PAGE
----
The letter and supporting documents include a timeline of what President Xi Jinping’s government describes as 'violent activities that are aimed to trample the rule of law.'
Yannis Behrakis, a championed photographer, a committed journalist, a loving father and idol to many, passed away after a long battle with cancer.
Reuters says the charge was trumped up to muzzle their reporting into a massacre of Rohingya men.
The two Reuters journalists are saying that they were victims of a police set-up, pointing to testimony from a serving officer who said authorities ordered others to entrap them.
A Reuters survey had forecast November's annual output growth to ease to 2.2%, down from a 4.2% rise in October.
Some held copies of the latest cover of Time magazine featuring the journalists and their families.
Myanmar nationals, the journalists were charged under the draconian state secrets act after meeting police who handed them documents.
During the trial, one whistleblowing police officer told the court how a superior had ordered his men to set up a sting to entrap the reporters -- testimony the judge chose to ignore.
After beating Manchester United in the Champions League, Juventus, spearheaded by Cristiano Ronaldo, will be eager to continue their good form against Empoli.
Clooney says the journalists' families had already submitted a request for their pardon, adding that the president can grant a pardon following consultation with Suu Kyi.
The protesters released black balloons printed with the words "Free Wa Lone and Kyaw Soe Oo".
Approved foreign investment into Myanmar has fallen in 2016 and 2017.
The journalists were investigating the killing of Rohingyas by security forces and civilians.
Black-clad protesters marched with banners, flags and balloons with the faces of the two jailed Reuters journalists - Wa Lone and Kyaw Soe Oo - printed on them.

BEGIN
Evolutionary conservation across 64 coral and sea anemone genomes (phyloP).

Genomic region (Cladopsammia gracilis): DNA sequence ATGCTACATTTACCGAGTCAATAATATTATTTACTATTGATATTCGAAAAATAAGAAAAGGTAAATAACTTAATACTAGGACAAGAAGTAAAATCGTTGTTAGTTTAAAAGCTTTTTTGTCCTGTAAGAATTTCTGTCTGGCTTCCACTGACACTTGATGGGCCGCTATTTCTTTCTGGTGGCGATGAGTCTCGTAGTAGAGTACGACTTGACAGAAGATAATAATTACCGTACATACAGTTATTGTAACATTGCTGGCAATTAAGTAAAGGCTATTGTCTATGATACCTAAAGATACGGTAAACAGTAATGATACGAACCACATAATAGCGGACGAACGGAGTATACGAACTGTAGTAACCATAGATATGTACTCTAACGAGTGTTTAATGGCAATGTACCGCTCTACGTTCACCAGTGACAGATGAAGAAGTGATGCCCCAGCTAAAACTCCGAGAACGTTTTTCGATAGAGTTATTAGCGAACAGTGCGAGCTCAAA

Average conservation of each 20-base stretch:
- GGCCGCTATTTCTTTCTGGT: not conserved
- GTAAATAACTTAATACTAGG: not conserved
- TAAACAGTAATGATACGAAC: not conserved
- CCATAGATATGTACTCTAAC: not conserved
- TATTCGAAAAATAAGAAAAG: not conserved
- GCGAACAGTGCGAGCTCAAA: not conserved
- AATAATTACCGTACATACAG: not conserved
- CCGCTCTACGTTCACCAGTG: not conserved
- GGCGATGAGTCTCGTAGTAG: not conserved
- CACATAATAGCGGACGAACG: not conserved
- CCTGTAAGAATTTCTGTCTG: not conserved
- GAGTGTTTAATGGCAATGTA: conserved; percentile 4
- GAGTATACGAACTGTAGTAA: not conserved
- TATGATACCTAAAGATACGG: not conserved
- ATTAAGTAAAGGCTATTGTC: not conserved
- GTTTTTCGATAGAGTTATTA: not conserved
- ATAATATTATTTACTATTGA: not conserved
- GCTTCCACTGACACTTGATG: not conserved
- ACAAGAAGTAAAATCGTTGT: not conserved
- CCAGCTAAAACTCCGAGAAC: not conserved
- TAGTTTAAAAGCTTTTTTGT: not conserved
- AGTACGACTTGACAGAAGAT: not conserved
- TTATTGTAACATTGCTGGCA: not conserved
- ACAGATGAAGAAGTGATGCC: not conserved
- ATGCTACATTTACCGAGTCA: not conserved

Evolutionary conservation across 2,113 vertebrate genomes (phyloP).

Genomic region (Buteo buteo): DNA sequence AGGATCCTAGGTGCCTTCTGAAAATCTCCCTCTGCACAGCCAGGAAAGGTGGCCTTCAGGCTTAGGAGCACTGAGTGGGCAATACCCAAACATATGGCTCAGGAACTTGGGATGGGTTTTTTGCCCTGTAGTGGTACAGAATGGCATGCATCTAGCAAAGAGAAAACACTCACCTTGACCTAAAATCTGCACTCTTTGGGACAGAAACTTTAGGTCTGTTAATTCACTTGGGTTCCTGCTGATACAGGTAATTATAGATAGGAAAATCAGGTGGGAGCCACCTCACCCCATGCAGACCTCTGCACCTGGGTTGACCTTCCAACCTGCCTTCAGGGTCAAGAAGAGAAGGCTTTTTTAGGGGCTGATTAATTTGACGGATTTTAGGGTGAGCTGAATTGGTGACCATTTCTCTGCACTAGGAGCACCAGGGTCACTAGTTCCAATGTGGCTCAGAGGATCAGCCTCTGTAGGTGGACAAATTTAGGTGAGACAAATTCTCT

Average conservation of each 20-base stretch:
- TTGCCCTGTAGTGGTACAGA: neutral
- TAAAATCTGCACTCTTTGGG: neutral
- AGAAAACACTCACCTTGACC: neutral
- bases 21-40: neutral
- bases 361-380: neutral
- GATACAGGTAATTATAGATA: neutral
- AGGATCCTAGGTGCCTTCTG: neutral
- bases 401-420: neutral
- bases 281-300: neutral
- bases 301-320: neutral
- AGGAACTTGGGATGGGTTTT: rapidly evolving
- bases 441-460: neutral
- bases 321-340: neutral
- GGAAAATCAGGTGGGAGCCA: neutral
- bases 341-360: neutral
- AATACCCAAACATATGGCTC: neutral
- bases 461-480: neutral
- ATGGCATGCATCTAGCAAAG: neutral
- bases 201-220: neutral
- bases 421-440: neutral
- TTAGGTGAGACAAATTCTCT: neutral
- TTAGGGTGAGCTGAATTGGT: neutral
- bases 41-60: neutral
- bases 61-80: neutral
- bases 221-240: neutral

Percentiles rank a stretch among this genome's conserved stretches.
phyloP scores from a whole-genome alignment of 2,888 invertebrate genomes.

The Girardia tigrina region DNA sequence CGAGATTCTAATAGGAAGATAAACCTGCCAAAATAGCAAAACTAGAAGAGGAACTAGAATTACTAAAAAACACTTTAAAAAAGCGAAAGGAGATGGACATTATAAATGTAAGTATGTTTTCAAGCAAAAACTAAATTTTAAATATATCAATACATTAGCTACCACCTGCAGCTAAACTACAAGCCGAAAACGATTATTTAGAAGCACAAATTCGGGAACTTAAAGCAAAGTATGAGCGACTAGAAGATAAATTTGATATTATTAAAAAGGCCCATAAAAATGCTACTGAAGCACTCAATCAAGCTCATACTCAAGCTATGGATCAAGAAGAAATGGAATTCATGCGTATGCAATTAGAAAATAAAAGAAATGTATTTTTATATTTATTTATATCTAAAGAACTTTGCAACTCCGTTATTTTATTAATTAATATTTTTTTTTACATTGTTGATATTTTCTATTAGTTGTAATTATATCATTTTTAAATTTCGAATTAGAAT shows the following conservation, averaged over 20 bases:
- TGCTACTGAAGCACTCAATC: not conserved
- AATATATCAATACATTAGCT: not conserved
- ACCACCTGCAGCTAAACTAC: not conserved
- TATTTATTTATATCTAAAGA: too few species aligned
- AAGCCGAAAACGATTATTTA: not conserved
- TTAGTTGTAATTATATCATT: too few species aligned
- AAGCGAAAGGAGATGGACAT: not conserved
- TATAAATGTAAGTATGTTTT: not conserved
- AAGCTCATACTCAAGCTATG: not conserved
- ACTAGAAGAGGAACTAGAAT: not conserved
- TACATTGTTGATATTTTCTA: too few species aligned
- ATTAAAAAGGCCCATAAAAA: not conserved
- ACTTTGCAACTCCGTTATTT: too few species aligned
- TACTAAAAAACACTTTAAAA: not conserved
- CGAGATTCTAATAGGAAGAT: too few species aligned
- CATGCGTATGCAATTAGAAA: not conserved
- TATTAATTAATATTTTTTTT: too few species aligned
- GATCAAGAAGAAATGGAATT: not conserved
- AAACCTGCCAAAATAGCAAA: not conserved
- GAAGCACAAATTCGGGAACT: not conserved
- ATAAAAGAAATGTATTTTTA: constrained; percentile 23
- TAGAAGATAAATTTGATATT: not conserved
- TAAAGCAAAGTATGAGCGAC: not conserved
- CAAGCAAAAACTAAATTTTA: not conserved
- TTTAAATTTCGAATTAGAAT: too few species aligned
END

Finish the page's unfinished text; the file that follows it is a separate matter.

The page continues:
The Yangon court has been holding hearings since January to decide whether two Reuters reporters are guilty of breaching the colonial-era Official Secrets Act.
Their former teacher Ye Naing Moe, director of Yangon Journalism School, praised both reporters as curious and excellent students who had won multiple awards for stories focusing on the underprivileged and social issues.
Kyaw Soe Oo, 28, and his Reuters colleague, Wa Lone, 32, are facing up to 14 years in prison in Myanmar for allegedly violating the country's colonial-era Official Secrets Act.
Kyaw Soe Oo and his Reuters colleague Wa Lone, 32, are facing up to 14 years in prison for allegedly violating Myanmar's colonial-era Official Secrets Act.
Wa Lone also asserted that he had followed journalistic ethics in his reporting of a massacre of Rohingya Muslims.
Journalists Wa Lone, 32, and Kyaw Soe Oo, 28, were last week charged with breaching the colonial-era Official Secrets Act after six months of pre-trial hearings.
Yangon district judge Ye Lwin charged reporters Wa Lone, 32, and Kyaw Soe Oo, 28, with breaching of the colonial-era Official Secret Act which carries a maximum penalty of 14 years in prison.
The court in Yangon has been holding pre-trial hearings since January to decide whether Wa Lone, 32, and Kyaw Soe Oo, 28, should face charges under the colonial-era Official Secrets Act.
The court in Yangon has been holding hearings since January to decide whether Kyaw Soe Oo, 28, and Wa Lone, 32, should be charged under the colonial-era Official Secrets Act.
After hearing the arguments, the court in Yangon will rule on whether Wa Lone, 32, and Kyaw Soe Oo, 28, will be charged under the colonial-era Official Secrets Act, which carries a maximum penalty of 14 years in prison.